“Working with cancer patients is incredibly rewarding”
Adelaide psycho-oncologist Dr Charlotte Tottman, 57, has been counselling cancer patients since 2013. When she was diagnosed with breast cancer in 2018, it gave her a new approach in her practice.
“My background was in the corporate sector, but in my mid-40s I did a PhD in clinical psychology and found my niche in psycho-oncology. Working with cancer patients is incredibly rewarding. It’s a privilege to walk alongside someone who is going through this often long, complicated, and gruelling experience.
Both my parents died from cancer when I was in my 20s and all four of my grandparents have had one form of cancer or another. Despite this, I was in disbelief when I myself was diagnosed with breast cancer in 2018. We were on holiday. I was putting on sunscreen when I felt a lump in my right breast. When we got back home there was a free check-up card from BreastScreen Australia buried in a big pile of mail. I looked at it and thought, oh well, if there is anything wrong, this will pick it up.
I made an appointment for the next week not really admitting to myself that there was already something wrong. I think on some level, I believed this couldn’t be happening to me. I was different. I was a health professional. I told myself that even if I did have cancer, it was not going to have the same impact on me as it did on so many of my clients.
Of course, I quickly discovered I’m no different to anybody else, which has been one of my biggest learnings. A few weeks later I was diagnosed with breast cancer. Thankfully it hadn’t spread. I discussed treatment options with my doctor and with my husband, Robin. Because of my family history, we decided to have a bilateral mastectomy.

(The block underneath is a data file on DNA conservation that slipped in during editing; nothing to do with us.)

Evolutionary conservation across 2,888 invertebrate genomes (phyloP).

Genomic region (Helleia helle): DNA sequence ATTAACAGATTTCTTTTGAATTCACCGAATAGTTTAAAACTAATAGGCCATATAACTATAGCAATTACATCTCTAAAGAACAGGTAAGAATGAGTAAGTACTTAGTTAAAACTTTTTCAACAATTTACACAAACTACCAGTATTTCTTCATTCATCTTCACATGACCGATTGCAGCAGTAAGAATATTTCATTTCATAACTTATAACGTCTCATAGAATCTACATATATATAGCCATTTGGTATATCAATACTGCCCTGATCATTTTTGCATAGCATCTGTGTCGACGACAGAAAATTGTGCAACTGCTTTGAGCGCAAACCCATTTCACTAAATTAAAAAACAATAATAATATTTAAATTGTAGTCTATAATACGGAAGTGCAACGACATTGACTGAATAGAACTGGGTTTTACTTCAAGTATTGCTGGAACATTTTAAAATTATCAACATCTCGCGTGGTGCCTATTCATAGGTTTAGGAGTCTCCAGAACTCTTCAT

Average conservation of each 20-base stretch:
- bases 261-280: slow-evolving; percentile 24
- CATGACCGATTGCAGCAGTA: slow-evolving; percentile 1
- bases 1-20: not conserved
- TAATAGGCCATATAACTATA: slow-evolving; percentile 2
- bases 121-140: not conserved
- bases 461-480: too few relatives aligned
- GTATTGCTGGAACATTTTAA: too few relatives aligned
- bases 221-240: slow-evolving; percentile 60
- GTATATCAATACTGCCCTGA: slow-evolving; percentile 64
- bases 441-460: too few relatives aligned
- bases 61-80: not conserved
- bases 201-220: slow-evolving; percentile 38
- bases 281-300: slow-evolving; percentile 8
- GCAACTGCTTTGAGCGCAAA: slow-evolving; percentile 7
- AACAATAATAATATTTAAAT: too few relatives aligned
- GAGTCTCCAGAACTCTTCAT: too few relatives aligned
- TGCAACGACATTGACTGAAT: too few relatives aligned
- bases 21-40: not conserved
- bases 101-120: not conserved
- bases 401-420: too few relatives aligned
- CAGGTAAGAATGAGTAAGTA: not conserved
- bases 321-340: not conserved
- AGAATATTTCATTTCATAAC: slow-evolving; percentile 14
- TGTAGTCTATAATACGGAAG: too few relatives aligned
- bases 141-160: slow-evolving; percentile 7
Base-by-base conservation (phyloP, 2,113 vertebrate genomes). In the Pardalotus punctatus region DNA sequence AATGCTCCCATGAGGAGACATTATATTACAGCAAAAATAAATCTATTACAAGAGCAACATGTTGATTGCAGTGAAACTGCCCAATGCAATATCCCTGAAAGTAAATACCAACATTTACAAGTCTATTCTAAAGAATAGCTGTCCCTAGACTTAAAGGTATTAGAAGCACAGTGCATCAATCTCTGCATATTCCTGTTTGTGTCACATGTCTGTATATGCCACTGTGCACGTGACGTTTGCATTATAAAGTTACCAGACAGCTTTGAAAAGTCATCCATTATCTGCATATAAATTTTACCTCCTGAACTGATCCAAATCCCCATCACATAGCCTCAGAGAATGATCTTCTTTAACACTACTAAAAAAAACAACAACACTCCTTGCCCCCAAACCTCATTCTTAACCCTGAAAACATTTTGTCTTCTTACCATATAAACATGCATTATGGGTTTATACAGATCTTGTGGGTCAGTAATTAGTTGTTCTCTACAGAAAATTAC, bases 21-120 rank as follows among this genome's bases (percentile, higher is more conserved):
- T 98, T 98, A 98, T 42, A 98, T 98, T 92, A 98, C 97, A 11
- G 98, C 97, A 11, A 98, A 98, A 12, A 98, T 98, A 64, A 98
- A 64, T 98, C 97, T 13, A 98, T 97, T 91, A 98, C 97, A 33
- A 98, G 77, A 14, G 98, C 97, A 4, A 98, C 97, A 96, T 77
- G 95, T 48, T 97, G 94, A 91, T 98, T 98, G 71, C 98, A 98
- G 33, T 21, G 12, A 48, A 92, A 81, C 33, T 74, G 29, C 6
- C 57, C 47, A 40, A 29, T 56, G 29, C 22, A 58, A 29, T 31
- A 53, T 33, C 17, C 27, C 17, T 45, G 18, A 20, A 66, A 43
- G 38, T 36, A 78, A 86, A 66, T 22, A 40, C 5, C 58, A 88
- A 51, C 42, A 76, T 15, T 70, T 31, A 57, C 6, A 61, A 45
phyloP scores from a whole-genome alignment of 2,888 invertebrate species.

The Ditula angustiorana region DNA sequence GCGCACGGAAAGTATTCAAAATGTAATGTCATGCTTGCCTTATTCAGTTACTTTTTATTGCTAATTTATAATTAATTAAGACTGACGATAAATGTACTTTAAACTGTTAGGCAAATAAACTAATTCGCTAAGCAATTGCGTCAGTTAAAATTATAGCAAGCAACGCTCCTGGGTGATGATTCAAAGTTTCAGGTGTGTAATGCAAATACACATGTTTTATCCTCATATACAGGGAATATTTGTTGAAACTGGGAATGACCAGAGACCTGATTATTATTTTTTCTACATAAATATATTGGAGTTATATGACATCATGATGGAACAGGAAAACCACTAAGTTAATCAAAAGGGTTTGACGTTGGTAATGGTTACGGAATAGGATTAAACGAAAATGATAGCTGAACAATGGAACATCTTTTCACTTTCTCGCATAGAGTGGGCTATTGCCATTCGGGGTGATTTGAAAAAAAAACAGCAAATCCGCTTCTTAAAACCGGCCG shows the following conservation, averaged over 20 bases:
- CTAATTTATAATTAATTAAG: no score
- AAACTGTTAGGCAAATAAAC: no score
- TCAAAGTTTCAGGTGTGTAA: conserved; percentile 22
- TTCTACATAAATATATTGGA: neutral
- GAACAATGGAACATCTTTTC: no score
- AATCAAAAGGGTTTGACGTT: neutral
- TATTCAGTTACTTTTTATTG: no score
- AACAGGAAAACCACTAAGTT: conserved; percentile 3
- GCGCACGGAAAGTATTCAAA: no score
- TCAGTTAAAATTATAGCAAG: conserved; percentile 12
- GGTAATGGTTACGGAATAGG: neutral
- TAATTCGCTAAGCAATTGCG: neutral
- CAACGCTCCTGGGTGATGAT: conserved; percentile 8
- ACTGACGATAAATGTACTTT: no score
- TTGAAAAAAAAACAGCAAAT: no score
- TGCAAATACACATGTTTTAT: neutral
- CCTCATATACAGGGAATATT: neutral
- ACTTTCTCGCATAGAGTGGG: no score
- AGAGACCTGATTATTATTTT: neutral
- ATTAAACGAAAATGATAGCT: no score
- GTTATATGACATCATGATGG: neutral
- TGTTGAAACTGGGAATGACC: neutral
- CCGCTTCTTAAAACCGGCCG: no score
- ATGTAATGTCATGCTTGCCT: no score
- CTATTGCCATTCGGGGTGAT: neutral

I thought that if it could save my life, I had to do it. Our four adult children had all left home, so my breasts weren’t really required any more. I also decided against reconstruction surgery. A lot of women – certainly many of my clients – feel pressure to undergo breast reconstruction. Yet reconstructive surgery is a huge endeavour, often involving multiple surgeries, lots of recovery time and the potential for some serious complications.
My own experience with cancer has certainly given me pause to reflect on my clinical practice. One thing I’ve come to understand is the fear of recurrence. The idea that the cancer could come back sort of sticks with you forever once you’ve been diagnosed. It’s a very visceral fear, which I don’t think you can fully understand unless you’ve experienced it. There’s no guarantee that you are in the clear forever. My work with fear of recurrence is a lot better now than before.
I’m also acutely aware now that everybody’s experience is different. I always knew that intellectually, but my own experience has reinforced to me that you may have the same clinical diagnosis as someone else and yet your response to cancer, both psychologically and physically, will never be identical to somebody else’s.”
Breast Cancer Network Australia has released a special 10-part podcast series with Dr Charlotte Tottman called Upfront About Breast Cancer, available at bcna.org.au.